At this point I would say Karen Gillebrand is the anti-Trump. In media terms, she comes across as soft but thoughtful and competent. She has worked on bi-partisan legislation. She has worked on women’s issues but also veterans’ issues. She has moved from being a blue-dog Democrat to being more of a progressive. Still, Trump can’t paint her as someone as liberal as Elizabeth Warren. She has represented a relatively conservative and rural set of voters in upper state New York and been re-elected. She knows how to use guns, so ads can show her as “tough”. She is articulate and good looking. She is much  younger than Trump. Because of Trump’s emphasis on being on the wrong side on every major women’s issue, she can be his polar opposite. She can be compassionate for those people in danger of losing their healthcare (or those who already have). Trump lacks the compassion gene and the empathy gene.

The pattern is that the public usually grows tired of a president and wants a polar opposite change. Every Trump year feels like a dog year. After a few of those the public will be eager to hear a softer, more thoughtful and compassionate voice. I think she can be less threatening to conservative women than Hillary was and that could be worth some votes.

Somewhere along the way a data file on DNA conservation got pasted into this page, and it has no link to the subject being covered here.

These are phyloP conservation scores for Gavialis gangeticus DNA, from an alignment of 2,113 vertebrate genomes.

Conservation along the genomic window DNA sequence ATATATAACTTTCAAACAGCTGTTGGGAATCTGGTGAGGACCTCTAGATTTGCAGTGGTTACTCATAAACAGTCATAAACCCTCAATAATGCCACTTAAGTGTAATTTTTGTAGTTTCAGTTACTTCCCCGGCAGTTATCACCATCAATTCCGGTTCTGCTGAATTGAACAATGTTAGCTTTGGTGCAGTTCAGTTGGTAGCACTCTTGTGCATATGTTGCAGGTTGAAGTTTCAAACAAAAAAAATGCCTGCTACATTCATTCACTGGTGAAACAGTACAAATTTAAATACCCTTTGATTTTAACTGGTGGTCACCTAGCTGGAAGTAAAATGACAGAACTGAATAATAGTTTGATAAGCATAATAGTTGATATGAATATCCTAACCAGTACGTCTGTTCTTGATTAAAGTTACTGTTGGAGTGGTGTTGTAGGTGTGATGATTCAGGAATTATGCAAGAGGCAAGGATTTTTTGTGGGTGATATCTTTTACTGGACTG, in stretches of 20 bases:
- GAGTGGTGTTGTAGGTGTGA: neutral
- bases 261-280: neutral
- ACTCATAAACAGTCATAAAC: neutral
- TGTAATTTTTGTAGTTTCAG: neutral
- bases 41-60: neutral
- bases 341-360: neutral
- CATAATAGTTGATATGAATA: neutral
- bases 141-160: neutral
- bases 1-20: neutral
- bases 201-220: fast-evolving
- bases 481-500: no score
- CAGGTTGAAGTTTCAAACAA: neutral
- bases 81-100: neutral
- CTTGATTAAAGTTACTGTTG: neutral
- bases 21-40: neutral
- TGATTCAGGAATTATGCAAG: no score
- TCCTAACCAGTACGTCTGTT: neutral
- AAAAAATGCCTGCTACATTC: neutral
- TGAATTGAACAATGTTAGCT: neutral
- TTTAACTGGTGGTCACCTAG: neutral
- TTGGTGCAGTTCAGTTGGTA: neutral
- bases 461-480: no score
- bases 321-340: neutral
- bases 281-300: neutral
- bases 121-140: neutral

The Much Too Early 2020 Democratic Presidential Candidate Forecast

Right now all the drama is over on the Republican’s side, but don’t forget about the Democrats, particularly as we get closer to 2020. As a former analyst, I’ve been sifting through the early signs and have come up with my forecast for the 2020 Democratic Presidential nomination. You might ask who will run against Donald Trump, but I suspect that by 2020 it very well might be John Kasich or even Mike Pence, depending on the fallout from the Trump earthquake that’s bound to occur before then. So, without further delay, here are the horses in the race wearing blue colors.

The Women